Psychiatrists are medical doctors who work in the area of mental health and offer services like counseling and prescribe medication. Unlike psychologists, psychiatrists are trained and licensed medical doctors, who may work in hospitals or private practices. In order to become a psychiatrist, you will need to complete medical school, a residency, and, for certain specialists, a one- or two-year fellowship.

Median annual wage: $208,000

Common entry-level degree: Doctor of Medicine/Doctor of Osteopathic Medicine degree

Likelihood that robots will take your job: N/A

Non-Traditional Jobs for Biology Majors

7. Biotech or Pharmaceutical Sales Representative

If you are interested in biology, but you aren’t interested in pursuing a job in an explicitly scientific field, you might consider becoming a sales representative for a pharmaceutical or biotech company. Sales representatives work on behalf of a pharmaceutical or biotechnology company to sell their products, whether it be medications or medical devices, to doctors, physicians and hospitals. Becoming a sales representative only requires a bachelor’s degree, though many pursue additional education as well.

Median annual wage: $78,830

Common entry-level degree: Bachelor’s degree

Likelihood that robots will take your job: 25%

8. Science Journalist

If you are interested in science but would like to write for a living, a biology major can prepare you well for a career as a science journalist. Science journalists may write about all branches of science for newspapers, magazines or websites. While there is no degree requirement to become a writer, a degree in biology or another field of science can give you the essential knowledge to cover your subjects accurately.

Median annual wage: $39,370

Common entry-level degree: Bachelor’s degree

Likelihood that robots will take your job: 11%

9. Zoologist or Wildlife Biologist

Zoologists and wildlife biologists are experts in animals and other forms of wildlife. They may spend their days researching animals in their habitat, studying their behavior and the way they interact with their ecosystem, monitoring their population levels and migration, and collect biological samples for analysis. While a bachelor’s degree is enough for employment in some entry-level positions, most zoologists and wildlife biologists will need a master’s degree or higher. For most independent research and university positions, a doctorate in the field is necessary.

Median annual wage: $62,290

Common entry-level degree: Master’s degree

Likelihood that robots will take your job: 30%

Other Potential Jobs for Biology Majors

10. High School Teacher

A common path for biology majors is to become a high school science teacher. As a teacher, you can communicate and hopefully pass down your love for science to the next generation. To become a secondary school teacher, you will need to graduate with a bachelor’s degree in the subject you want to teach, while completing your school’s teacher preparation program. You’ll then need to complete a teaching internship in your subject, take and pass your state’s teaching licensure tests, and get your teaching license.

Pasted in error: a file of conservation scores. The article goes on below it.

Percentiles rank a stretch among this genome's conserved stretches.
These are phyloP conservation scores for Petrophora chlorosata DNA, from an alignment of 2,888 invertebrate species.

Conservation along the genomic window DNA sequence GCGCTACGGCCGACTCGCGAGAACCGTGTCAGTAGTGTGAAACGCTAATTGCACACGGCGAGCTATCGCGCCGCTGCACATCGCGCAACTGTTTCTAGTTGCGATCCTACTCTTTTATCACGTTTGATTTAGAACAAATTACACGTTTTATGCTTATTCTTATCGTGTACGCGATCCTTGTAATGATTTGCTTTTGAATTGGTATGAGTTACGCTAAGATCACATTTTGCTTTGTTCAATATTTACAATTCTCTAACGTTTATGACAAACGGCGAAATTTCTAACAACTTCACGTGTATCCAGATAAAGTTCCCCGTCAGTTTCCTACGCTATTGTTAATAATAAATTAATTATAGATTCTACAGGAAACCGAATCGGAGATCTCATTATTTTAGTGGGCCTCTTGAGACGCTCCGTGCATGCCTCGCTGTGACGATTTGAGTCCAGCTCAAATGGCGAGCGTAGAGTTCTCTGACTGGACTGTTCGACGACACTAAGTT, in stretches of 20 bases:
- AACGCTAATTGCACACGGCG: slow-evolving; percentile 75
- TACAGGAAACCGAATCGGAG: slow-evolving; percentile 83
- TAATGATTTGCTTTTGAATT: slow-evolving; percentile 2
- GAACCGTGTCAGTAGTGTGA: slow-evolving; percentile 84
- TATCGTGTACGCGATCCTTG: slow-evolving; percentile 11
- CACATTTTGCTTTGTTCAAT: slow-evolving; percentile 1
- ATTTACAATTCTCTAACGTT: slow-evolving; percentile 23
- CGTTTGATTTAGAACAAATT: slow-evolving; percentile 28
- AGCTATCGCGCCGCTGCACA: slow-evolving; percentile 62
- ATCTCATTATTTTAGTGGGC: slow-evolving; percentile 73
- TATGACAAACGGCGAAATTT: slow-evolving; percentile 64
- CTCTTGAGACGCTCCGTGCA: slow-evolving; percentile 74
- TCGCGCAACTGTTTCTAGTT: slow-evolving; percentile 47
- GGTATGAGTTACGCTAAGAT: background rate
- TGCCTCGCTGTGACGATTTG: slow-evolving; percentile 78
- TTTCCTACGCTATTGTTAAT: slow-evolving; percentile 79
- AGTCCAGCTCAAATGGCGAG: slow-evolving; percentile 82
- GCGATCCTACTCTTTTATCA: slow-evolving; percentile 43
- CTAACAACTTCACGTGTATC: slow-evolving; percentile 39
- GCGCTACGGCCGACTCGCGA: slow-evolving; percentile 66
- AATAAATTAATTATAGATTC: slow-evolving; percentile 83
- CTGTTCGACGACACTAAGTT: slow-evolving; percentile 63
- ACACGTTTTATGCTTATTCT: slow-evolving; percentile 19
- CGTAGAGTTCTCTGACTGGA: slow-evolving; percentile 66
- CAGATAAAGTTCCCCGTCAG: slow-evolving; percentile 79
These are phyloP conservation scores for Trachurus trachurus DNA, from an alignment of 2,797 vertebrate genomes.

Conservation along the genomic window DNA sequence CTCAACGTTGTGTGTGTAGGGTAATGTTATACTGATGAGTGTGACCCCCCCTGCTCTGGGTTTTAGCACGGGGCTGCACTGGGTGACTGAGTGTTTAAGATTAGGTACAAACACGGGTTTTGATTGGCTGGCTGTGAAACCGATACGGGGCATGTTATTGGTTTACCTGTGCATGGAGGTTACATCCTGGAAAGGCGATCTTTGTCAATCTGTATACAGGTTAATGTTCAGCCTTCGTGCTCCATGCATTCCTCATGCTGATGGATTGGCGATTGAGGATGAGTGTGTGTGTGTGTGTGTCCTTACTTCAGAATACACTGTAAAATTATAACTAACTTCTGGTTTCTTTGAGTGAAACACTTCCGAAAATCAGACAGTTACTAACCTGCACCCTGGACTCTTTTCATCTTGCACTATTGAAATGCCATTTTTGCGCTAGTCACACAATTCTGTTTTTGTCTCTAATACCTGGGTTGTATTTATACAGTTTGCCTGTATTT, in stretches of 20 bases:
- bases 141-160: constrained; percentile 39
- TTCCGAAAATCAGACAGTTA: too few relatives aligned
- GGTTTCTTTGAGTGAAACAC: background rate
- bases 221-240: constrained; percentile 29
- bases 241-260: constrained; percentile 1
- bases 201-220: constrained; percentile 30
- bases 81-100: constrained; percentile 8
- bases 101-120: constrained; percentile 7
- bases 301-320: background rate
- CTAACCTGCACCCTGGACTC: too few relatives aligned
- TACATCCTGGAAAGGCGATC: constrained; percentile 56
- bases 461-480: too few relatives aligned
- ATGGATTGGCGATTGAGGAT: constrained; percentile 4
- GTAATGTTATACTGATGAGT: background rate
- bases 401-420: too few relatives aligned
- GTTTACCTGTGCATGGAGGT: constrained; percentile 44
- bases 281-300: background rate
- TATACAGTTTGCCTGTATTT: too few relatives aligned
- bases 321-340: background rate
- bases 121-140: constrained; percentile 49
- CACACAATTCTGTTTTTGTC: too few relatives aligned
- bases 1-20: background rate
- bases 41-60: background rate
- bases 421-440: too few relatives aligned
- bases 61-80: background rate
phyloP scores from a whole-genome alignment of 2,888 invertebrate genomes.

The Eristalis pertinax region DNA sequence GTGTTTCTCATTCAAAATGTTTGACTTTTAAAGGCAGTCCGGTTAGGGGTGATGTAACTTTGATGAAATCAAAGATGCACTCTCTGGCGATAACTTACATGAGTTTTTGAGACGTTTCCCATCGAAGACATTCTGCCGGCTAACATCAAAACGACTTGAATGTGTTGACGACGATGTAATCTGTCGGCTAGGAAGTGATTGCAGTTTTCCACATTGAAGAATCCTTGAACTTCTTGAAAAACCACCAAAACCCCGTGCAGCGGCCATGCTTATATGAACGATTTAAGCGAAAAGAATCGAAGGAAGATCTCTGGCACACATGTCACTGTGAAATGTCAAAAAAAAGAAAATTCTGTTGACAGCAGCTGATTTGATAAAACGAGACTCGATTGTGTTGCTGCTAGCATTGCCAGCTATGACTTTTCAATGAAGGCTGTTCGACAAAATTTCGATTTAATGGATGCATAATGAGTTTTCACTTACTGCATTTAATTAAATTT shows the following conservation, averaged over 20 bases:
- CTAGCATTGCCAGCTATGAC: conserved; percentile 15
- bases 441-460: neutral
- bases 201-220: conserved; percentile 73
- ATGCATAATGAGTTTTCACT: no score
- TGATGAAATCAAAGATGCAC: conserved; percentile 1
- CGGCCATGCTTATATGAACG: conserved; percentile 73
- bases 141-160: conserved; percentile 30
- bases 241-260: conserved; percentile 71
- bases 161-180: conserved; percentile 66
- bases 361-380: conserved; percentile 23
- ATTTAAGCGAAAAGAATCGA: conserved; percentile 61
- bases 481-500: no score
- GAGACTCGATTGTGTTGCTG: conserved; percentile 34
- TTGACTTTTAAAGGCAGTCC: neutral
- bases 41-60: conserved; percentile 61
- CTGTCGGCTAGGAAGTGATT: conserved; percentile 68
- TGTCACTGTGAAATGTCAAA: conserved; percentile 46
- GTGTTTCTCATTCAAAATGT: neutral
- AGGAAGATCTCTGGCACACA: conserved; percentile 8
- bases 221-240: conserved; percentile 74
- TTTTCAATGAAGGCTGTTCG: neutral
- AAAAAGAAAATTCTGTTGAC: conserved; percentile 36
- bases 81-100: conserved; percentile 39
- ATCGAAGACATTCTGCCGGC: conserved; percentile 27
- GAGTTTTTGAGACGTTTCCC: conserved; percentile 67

Median annual wage: $59,170

Common entry-level degree: Bachelor’s degree

Likelihood that robots will take your job: 1%

11. Physical Therapist

Physical therapists work with patients to recover from physical injuries or illnesses, assisting them so that they can gradually regain control over their bodies and pain. Becoming a physical therapist requires advanced training. You’ll need to complete a Doctor of Physical Therapy degree program, which typically takes 3 years. Many also complete a clinical residency program, which typically takes about a year.

Median annual wage: $86,850

Common entry-level degree: Doctor of Physical Therapy degree

Likelihood that robots will take your job: 2%

12. Veterinarian

Veterinarians are experts in the health of animals, who diagnose, treat and research medical conditions in animals. Veterinarians may work with small household pets, such as dogs, cats, rabbits, and birds, or they may specialize in the treatment of larger animals, such as horses, or farm animals, such as pigs and goats. In order to become a veterinarian, you will need to complete a Doctor of Veterinary Medicine degree program. Typically, this is a four-year program, which may be divided into 2 two-year segments, the first of which involves classroom instruction, the second of which focuses on clinical practices.

Median annual wage: $90,420

Common entry-level degree: Doctor of Veterinary Medicine degree

Likelihood that robots will take your job: 4%

10 Famous People Who Studied Biology

  1. Lisa Kudrow
  2. Joe Lacob
  3. Dexter Holland
  4. Mayim Bialik
  5. Cat Cora
  6. Dr. Drew Pinsky
  7. Millie Hughes-Fulford
  8. David Suzuki
  9. Ryan Tannehill
  10. Christine A. Poon